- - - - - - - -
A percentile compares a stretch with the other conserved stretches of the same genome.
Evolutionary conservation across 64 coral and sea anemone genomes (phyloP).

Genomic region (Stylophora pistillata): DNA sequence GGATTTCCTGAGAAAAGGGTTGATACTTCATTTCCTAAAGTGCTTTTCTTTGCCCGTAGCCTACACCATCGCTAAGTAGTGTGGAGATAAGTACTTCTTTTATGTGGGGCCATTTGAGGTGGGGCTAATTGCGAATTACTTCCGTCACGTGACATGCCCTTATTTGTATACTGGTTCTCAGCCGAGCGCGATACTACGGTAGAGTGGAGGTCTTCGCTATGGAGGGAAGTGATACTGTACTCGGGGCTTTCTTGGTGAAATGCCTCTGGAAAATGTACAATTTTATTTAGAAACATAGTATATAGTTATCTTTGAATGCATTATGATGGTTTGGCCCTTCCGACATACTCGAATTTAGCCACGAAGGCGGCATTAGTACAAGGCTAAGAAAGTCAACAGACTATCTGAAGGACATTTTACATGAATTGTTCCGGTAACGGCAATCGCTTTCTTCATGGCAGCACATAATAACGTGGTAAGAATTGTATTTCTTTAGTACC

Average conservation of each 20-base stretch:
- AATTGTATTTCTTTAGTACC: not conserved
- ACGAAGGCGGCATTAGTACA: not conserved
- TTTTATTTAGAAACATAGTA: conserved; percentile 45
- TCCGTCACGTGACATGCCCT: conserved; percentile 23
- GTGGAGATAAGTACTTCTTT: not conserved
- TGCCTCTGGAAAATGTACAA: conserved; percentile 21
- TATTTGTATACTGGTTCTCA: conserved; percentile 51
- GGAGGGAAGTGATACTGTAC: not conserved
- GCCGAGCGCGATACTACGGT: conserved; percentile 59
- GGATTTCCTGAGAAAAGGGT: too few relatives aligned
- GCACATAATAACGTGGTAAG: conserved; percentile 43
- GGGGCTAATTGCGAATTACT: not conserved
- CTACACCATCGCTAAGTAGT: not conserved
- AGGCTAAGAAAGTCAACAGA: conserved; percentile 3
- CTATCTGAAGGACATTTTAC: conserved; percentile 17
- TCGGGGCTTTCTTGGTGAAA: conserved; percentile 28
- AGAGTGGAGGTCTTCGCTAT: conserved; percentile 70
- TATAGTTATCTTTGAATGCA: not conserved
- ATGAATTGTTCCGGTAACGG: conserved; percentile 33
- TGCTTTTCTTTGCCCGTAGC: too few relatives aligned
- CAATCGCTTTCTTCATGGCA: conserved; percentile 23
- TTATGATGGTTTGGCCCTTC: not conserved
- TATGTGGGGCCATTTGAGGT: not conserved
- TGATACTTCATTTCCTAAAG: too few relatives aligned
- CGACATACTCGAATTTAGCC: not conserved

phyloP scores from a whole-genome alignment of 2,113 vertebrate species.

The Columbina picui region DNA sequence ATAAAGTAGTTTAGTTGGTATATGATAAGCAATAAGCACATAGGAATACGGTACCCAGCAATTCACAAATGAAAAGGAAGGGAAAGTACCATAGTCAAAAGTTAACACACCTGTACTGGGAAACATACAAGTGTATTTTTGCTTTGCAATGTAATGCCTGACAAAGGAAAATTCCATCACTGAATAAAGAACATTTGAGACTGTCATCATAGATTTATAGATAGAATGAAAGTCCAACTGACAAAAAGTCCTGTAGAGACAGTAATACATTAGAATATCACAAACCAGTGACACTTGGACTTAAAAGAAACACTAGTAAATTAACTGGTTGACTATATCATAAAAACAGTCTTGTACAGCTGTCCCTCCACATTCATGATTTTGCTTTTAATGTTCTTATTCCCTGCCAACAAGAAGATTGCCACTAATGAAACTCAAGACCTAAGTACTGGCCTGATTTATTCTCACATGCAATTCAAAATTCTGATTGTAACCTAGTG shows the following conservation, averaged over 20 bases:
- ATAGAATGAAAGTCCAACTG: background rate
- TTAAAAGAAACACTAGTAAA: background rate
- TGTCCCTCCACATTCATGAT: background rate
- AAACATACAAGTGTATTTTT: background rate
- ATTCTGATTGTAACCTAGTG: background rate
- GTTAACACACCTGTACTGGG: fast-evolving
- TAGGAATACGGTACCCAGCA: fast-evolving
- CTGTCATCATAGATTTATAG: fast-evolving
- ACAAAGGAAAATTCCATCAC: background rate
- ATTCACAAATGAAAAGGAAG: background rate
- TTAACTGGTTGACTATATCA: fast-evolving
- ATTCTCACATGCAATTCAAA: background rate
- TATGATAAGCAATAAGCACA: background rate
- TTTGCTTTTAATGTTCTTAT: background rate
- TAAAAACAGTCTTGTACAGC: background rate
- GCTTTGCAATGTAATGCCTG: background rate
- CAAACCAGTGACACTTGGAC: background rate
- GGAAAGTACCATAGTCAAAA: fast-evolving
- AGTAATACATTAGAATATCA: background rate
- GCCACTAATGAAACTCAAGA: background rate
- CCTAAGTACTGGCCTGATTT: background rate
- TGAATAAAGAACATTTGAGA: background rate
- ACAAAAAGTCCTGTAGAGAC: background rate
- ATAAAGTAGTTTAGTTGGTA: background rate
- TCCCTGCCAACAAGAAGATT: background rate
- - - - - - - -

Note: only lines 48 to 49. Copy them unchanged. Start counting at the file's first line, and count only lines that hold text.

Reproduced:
- CAAACCAGTGACACTTGGAC: background rate
- GGAAAGTACCATAGTCAAAA: fast-evolving